SENIOR HEALTH: New Report Highlights Racial Differences
Americans are enjoying their golden years longer, healthier and wealthier than ever before, but rising rates of chronic disease, as well as health and economic disparities between racial ethnicities, are large, according to a Federal Interagency Forum on Aging-Related Statistics report titled, "Older Americans 2000: Key Indicators of Well-Being." At a time when baby boomers are beginning their slide into retirement, the report revealed that by 2030, 70 million people will be 65 or older, increasing the number of seniors to 20% of the American population (Newman, Washington Post, 8/10). According to the Scripps Howard News Service/Richmond Times Dispatch, a consortium of 10 federal agencies culled data for the 128-page report released today. Key findings include:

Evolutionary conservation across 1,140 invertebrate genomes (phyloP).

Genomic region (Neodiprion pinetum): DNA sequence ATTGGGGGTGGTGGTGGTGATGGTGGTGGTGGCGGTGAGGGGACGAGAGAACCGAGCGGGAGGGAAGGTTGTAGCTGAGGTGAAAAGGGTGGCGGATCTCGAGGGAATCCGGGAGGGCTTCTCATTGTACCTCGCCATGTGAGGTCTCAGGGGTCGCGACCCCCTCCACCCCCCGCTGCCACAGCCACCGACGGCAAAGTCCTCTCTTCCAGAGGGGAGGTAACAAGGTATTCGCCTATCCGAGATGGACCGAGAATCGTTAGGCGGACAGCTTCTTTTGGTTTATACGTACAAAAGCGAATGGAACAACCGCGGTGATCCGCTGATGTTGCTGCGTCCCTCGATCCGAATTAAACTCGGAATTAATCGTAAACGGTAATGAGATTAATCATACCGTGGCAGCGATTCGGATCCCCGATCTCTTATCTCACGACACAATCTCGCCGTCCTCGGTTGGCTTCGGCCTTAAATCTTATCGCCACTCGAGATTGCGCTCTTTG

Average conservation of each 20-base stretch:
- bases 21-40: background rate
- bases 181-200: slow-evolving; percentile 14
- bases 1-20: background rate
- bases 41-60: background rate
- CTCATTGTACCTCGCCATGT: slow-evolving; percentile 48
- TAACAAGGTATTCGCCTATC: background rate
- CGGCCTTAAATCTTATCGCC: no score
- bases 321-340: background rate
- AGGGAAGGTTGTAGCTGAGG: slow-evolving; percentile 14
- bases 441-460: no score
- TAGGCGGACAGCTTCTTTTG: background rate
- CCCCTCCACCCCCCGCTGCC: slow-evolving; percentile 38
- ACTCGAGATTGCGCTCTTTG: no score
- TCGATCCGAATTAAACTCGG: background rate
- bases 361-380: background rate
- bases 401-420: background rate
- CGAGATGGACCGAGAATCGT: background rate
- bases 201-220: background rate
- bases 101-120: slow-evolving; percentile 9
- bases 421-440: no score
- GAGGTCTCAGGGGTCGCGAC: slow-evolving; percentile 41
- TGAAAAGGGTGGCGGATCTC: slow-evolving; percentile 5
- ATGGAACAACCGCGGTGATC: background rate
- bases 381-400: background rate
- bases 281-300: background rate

- A tenfold increase in the 65-and-older population since 1900 -- including increasing proportions of minorities;
- A significant decline in seniors living in poverty -- from 35% in 1959 to 11% in 1998 -- although poverty rates remain high for women and minorities (26.4% of blacks, 16% of Asians and 21% of Hispanics);
- A 25-year rise in life expectancy from 1900, increasing from 48 to 74 years for men and from 51 to 79 years for women;
- An increase in reports of chronic disease among those over 70 years, including memory impairment and depression;
- An increase in the need for home care services as fewer seniors are living in nursing homes.